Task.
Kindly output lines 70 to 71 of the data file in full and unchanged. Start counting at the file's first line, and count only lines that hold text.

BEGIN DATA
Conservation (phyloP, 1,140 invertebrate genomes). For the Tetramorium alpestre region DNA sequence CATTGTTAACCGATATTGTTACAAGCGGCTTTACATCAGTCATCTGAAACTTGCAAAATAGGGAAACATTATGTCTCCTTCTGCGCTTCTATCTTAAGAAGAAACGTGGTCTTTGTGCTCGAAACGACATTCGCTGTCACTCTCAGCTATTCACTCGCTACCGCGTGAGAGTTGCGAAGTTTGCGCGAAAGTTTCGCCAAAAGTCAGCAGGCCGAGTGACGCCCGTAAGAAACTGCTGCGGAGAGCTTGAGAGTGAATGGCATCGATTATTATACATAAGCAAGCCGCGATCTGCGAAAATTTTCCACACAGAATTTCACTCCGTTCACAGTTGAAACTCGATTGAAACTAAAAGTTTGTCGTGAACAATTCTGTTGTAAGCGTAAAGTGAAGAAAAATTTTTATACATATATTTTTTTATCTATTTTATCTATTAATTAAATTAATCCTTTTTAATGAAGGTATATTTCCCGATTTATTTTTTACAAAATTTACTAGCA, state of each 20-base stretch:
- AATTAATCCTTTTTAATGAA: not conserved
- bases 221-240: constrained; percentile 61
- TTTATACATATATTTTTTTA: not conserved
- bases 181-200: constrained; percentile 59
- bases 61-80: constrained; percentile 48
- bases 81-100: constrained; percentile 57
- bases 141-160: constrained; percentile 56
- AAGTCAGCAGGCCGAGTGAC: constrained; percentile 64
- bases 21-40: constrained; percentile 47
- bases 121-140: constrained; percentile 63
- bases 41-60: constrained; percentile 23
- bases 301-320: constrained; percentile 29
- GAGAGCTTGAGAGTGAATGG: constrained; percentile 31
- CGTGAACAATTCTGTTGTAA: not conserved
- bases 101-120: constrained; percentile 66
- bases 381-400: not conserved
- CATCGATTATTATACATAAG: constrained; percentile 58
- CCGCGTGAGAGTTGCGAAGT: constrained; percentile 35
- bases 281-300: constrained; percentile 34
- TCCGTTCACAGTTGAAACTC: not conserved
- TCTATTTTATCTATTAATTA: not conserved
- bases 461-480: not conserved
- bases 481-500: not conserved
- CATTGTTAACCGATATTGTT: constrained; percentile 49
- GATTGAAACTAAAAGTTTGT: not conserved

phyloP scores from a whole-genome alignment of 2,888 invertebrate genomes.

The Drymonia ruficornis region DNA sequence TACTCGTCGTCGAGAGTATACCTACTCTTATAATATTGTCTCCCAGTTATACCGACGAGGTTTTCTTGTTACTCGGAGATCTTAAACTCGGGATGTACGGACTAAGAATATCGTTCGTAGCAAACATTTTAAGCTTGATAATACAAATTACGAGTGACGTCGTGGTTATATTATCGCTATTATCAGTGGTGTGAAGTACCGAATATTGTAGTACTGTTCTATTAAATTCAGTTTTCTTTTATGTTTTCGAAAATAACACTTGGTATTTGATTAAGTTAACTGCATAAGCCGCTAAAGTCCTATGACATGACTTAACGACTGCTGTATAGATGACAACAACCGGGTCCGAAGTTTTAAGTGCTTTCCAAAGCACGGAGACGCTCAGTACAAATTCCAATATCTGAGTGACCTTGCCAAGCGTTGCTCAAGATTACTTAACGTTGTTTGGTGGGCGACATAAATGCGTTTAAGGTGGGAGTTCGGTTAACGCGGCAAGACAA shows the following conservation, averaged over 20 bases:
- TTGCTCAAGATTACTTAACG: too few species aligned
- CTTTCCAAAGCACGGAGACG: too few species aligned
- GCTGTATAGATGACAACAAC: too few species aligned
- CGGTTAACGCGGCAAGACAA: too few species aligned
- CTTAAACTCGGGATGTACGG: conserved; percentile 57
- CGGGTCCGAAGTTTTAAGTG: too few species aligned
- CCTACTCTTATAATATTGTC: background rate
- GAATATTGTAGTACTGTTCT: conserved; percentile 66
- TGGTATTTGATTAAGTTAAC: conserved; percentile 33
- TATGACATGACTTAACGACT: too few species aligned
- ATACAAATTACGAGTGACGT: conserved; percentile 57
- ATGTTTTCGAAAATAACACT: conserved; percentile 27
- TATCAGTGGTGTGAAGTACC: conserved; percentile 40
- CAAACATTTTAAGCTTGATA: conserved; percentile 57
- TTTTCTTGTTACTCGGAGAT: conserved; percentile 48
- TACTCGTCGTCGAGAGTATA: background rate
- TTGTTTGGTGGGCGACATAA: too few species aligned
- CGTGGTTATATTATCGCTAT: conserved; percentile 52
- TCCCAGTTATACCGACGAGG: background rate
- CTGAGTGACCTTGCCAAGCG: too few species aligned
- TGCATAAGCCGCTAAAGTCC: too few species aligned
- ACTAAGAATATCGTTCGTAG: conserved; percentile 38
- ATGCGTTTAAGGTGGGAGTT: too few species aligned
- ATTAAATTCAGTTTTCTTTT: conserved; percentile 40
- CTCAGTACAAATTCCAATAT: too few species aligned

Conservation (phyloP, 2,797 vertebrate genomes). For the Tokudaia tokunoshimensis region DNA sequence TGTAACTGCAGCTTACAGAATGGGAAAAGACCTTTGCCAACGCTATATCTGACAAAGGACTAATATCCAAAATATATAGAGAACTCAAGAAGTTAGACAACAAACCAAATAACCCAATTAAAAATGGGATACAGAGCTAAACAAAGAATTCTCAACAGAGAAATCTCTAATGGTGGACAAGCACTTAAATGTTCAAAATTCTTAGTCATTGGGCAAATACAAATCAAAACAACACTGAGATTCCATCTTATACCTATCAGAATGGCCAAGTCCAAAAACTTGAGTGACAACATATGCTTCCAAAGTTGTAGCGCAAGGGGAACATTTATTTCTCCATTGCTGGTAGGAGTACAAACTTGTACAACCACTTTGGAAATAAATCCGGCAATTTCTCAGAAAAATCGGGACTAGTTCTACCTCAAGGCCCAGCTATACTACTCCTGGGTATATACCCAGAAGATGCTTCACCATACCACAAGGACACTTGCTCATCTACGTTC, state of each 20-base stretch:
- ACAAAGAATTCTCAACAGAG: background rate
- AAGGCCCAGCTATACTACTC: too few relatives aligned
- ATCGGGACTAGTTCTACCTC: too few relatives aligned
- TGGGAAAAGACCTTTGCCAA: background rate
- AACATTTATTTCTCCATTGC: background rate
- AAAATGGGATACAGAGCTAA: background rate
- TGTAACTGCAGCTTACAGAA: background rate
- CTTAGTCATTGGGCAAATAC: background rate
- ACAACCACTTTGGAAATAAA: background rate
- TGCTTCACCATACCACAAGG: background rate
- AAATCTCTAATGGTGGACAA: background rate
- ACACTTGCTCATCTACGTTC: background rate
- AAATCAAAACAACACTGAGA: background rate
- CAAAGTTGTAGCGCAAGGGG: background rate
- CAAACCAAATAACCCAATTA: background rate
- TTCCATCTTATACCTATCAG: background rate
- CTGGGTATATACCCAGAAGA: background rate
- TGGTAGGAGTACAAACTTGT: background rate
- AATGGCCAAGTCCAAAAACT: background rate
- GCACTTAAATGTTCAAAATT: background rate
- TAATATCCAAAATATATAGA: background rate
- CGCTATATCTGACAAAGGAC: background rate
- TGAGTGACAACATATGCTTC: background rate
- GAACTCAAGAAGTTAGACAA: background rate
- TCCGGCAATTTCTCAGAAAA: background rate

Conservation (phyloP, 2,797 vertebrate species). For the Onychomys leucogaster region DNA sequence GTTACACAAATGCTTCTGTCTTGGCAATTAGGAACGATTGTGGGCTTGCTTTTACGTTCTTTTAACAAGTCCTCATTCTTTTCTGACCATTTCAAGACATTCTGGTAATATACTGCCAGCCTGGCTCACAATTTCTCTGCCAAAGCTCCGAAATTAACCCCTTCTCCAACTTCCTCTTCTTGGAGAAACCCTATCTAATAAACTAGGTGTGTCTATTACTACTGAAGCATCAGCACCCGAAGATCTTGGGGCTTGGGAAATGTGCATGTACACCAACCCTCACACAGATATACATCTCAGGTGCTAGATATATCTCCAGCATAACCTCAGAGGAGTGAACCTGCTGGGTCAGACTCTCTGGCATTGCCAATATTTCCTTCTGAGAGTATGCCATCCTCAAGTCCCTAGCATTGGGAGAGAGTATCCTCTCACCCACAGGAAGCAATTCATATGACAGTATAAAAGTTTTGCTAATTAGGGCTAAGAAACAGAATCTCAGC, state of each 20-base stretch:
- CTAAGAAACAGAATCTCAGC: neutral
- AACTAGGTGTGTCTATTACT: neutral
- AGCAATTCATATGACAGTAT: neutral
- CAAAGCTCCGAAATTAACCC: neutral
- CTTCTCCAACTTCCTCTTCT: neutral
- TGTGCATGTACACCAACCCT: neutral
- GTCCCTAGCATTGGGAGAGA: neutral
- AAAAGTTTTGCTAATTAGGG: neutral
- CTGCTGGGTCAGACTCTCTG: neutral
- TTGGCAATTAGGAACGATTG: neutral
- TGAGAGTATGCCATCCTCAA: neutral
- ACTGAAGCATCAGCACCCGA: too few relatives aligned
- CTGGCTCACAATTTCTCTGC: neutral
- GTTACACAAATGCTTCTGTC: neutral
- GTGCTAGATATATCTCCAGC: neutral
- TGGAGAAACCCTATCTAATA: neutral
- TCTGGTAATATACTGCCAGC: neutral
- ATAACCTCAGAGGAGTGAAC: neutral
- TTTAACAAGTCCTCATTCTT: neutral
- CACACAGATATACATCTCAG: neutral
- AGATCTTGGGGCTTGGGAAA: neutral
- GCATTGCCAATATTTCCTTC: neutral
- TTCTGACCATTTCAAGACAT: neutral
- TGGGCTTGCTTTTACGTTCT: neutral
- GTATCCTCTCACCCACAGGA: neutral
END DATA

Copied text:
- TTCCATCTTATACCTATCAG: background rate
- CTGGGTATATACCCAGAAGA: background rate